Last week at the Nonprofit Technology Conference (#12NTC), Dan Roam showed how non profits could draw their way to communications success.
He gave new meaning to “show and tell”!
In Roam’s new book, Blah, Blah, Blah, he posits that the person–or organization–who can best describe a problem is in the best position to solve it. This should give us all pause. Consider how much time we spend trying to fix things vs. making sure we’ve clearly identified the most important things to be fixed…makes you want to bust out a marker and hit the whiteboard.
Here’s my beef: Sauntering on up to a whiteboard, or whipping out a napkin with pictures on it, isn’t a practical substitute in certain instances.
Envision with me, if you will, the following: You’re at the airport waiting for your flight. You strike up a conversation with another waylayed traveler. After awhile, your new-found companion asks: “What do you do?”
There’s no whiteboard to be found and passing him or her a napkin that shows what you do would be downright awkward!
Let me be clear: the case Roam makes is that we need to get our visual and verbal minds back in balance. He’s advocating that we flex our visual mind muscles more than our verbal muscles for a spell to get them in shape. Our verbal mind has been honed, shaped and forged through years of school and testing. Our visual mind, not so much. (At no point on any standardized test are we graded on our ability to draw an answer to a problem, right?)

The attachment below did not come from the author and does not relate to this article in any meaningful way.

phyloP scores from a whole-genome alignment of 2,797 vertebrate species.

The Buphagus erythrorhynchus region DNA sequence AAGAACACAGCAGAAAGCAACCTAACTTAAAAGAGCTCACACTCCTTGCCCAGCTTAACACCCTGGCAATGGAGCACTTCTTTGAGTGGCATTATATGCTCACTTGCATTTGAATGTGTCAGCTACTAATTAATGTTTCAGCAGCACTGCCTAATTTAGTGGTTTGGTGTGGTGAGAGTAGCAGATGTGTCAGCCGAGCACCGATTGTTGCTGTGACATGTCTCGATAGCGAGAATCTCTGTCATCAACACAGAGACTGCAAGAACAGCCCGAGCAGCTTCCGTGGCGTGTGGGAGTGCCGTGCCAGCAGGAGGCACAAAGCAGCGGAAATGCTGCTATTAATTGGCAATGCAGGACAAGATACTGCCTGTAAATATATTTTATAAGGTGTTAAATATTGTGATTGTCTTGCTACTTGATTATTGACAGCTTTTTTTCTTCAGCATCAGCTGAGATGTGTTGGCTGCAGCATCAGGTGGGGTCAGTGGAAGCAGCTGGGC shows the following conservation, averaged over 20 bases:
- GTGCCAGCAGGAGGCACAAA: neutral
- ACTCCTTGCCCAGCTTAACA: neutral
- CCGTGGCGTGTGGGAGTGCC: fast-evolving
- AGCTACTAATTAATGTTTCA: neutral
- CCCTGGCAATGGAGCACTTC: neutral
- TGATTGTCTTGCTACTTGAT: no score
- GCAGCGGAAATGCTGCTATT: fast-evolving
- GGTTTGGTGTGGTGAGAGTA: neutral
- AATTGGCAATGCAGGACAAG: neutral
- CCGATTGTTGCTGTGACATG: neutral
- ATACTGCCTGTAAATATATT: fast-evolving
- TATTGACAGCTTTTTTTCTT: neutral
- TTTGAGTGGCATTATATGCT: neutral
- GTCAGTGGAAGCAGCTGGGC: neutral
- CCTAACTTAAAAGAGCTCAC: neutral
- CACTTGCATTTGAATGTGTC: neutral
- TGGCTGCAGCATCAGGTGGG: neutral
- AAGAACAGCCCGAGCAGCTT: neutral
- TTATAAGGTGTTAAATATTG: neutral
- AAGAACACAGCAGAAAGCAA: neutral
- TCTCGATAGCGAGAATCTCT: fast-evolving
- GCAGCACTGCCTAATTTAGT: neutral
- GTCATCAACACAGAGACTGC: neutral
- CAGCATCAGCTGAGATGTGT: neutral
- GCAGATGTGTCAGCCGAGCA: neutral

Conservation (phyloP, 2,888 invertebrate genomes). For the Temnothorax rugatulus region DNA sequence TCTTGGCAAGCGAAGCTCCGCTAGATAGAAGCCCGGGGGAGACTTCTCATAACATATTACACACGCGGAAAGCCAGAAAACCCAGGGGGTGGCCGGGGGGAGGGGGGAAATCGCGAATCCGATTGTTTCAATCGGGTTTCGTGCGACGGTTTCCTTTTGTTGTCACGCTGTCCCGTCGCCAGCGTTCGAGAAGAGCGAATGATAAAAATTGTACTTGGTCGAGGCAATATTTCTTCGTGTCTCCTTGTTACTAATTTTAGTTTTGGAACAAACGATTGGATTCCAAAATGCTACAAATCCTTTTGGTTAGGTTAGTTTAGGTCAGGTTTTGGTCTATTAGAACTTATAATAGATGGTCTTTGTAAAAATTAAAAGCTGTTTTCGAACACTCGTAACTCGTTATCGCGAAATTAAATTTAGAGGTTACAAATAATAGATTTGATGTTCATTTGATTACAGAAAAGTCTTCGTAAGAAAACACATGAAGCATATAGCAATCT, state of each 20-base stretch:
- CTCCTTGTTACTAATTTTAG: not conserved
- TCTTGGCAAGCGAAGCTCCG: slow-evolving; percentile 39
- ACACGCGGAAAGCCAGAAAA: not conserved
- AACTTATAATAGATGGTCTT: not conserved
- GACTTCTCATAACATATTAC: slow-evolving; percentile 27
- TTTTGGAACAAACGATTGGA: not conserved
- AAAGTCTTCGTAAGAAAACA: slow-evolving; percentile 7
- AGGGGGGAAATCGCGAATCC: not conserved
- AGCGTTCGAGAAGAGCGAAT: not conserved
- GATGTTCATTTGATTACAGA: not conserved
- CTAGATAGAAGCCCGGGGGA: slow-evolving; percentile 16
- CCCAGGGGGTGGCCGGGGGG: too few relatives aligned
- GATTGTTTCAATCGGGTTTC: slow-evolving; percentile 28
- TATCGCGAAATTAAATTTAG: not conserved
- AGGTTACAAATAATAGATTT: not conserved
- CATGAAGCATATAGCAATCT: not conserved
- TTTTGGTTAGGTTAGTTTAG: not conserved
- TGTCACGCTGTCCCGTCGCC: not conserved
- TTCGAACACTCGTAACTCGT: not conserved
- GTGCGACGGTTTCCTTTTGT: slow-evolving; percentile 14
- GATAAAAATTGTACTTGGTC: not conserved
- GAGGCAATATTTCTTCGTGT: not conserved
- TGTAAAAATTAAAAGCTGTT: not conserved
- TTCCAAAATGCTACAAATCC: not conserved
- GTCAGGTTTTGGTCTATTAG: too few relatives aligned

I agree 100% that using our visual mind to better define problems yields superior results to relying solely on words.
That doesn’t mean you stop fine-tuning your elevator pitch.
Here’s what I’d recommend: Use the visual grammar that Roam teaches in his book to define the problem you’re tackling. Then do the word+picture combo to articulate your unique approach to solving the problem. Then come up with a word only version you can use next time you’re stuck at the airport or a cocktail party or networking event or…you get the point.
Do we overuse words? Yes. Are we often sloppy with our words? Yes. Are they still useful? Yes.
If you’re intrigued by visual thinking, read Roam’s book. See how you can apply it to your mission, your work, your cause.